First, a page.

Ghastly Glass (Renaissance Faire Mystery Series #2)

Ghastly Glass (Renaissance Faire Mystery Series #2)

by Joyce Lavene, Jim Lavene

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Product Details

ISBN-13: 9780425230305
Publisher: Penguin Publishing Group
Publication date: 09/01/2009
Series: Renaissance Faire Mystery Series , #2
Pages: 320
Sales rank: 653,279
Product dimensions: 4.10(w) x 6.70(h) x 0.90(d)
Age Range: 18 Years

About the Author

Joyce and Jim Lavene have written more than forty novels together, including the Retired Witches Spellbook mysteries, the Missing Pieces mysteries, the Renaissance Faire mysteries, the Peggy Lee Garden mysteries, and the Sharyn Howard mysteries. They also write short stories, non-fiction articles and teach writing workshops. Their hobbies include gardening—they’re certified Master Gardeners—and attending Renaissance Faires.

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Ghastly Glass (Renaissance Faire Mystery Series #2) 3.6 out of 5 based on 0 ratings. 16 reviews.
harstan More than 1 year ago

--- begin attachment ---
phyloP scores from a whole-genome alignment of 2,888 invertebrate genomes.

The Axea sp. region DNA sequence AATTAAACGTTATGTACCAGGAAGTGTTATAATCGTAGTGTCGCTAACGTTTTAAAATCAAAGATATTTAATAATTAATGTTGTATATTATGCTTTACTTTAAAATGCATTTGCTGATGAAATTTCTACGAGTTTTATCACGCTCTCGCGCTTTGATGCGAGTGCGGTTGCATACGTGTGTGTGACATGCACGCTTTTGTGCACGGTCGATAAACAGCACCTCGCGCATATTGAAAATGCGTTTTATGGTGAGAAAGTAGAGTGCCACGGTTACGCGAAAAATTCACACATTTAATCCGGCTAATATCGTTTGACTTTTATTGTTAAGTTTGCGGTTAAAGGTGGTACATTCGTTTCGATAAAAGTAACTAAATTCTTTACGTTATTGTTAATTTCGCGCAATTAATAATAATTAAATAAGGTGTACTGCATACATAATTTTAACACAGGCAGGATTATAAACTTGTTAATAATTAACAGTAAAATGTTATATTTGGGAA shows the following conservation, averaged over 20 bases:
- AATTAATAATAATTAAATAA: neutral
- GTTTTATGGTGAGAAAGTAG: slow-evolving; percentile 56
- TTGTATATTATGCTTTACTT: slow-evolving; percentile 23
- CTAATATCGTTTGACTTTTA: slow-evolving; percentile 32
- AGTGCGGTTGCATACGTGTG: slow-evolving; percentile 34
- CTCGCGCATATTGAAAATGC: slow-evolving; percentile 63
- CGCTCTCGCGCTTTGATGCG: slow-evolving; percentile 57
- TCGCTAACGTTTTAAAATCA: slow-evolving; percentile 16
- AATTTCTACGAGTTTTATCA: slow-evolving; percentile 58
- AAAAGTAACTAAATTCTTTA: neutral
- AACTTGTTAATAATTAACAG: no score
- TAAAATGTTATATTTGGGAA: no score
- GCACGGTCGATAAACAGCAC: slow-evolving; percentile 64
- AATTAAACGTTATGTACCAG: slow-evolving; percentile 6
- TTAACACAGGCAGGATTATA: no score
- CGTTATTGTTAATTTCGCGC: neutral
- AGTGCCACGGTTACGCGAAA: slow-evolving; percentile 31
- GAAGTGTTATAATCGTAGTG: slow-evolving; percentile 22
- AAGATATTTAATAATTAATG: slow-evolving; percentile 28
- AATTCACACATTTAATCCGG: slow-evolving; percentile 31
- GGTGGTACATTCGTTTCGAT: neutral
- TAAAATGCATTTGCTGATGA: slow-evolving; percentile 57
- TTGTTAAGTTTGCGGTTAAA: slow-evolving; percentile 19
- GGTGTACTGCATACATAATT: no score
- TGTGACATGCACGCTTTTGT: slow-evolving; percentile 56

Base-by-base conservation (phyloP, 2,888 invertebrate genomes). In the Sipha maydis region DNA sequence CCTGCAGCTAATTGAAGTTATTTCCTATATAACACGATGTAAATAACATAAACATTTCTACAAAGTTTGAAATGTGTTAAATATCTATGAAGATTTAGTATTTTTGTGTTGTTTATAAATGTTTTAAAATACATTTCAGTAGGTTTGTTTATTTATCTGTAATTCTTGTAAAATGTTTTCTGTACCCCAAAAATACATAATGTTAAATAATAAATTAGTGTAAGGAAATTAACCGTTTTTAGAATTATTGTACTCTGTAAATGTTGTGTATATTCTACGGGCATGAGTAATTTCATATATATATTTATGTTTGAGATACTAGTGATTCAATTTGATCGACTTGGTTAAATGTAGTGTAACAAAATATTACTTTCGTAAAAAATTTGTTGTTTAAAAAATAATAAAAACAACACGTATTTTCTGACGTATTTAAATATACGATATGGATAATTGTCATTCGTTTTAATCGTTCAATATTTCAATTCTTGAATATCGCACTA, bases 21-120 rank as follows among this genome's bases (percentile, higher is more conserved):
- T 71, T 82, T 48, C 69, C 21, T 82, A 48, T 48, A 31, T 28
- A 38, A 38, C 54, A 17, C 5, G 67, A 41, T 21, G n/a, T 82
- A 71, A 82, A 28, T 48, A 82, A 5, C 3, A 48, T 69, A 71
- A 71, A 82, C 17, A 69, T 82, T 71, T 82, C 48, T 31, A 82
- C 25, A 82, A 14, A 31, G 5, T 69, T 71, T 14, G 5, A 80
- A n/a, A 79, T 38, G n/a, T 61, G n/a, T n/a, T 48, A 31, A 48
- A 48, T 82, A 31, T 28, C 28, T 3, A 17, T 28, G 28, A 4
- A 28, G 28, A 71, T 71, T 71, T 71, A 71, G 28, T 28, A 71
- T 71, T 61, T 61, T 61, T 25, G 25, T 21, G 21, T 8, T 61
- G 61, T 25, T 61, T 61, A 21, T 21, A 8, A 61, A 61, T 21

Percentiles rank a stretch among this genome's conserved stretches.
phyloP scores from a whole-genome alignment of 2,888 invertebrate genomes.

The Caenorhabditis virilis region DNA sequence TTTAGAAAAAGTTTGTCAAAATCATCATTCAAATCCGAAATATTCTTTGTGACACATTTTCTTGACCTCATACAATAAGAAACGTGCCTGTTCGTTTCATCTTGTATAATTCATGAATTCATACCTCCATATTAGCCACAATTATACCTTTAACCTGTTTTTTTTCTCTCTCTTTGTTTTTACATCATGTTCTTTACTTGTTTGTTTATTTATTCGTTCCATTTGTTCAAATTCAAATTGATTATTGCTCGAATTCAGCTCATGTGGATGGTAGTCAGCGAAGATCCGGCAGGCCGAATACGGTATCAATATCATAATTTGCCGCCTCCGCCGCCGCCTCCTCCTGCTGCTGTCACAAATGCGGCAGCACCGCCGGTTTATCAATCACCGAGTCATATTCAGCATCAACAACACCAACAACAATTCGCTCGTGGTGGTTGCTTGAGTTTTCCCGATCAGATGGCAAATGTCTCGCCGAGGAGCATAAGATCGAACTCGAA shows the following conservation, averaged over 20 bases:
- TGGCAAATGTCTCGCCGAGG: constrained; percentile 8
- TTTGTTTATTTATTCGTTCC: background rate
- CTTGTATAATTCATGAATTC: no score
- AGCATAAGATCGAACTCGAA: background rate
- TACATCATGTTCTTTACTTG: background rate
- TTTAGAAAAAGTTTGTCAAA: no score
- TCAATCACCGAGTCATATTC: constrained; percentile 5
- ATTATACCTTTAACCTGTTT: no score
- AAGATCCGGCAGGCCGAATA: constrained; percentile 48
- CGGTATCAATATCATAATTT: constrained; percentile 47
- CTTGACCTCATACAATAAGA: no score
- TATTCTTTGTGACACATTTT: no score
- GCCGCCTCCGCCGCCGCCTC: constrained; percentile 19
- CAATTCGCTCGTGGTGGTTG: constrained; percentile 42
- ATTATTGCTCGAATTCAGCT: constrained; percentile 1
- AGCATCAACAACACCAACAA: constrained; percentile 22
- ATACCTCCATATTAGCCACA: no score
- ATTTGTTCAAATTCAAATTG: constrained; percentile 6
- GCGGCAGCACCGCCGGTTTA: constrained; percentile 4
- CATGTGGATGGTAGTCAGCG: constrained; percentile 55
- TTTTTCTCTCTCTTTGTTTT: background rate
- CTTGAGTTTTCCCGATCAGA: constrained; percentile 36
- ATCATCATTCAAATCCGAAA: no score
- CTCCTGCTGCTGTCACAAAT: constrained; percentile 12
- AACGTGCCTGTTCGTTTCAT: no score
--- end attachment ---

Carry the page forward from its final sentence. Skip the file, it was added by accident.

Renaissance Village in Myrtle Beach is for the first time in history is decorated to look like the Faire is Halloween. Renaissance reveler Jessie Morton is apprenticing under various master craftsmen to obtain research for her dissertation Proliferation of Renaissance Crafts in Modern Times. This year she is being trained by Roger Trent, owner and glassblower of the Glass Gryphon. She is also reunited with Chase. The strong but gentle giant Ross plays Death and is very convincing as he looks spookily like the grim reaper. When someone kills him everyone at the faire except his killer is shocked. On his chest is a note that states "Death Will Find Thee". His brother Bart takes over the role of death. Someone is also trying to frighten Jessie. When Roger is attacked with the same message left on him as that was pinned to Ross, Jessie believes the latter's nephew stalks him. Although Henry is arrested, Jessie doubts he is the killer. Instead she believes a village resident is the culprit especially when someone else vanishes. Jessie provides a unique look at a renaissance faire as she stumbles and tumbles into one adventure after another. Through her eyes, readers learn what happens behind the scenes and into the minds of the performers especially the revelers who relish reenactments. This is a colorful exciting amateur sleuth mystery filled with quirky characters who endear themselves to the reader as Joyce and Jim Lavene write a delightful whodunit. Harriet Klausner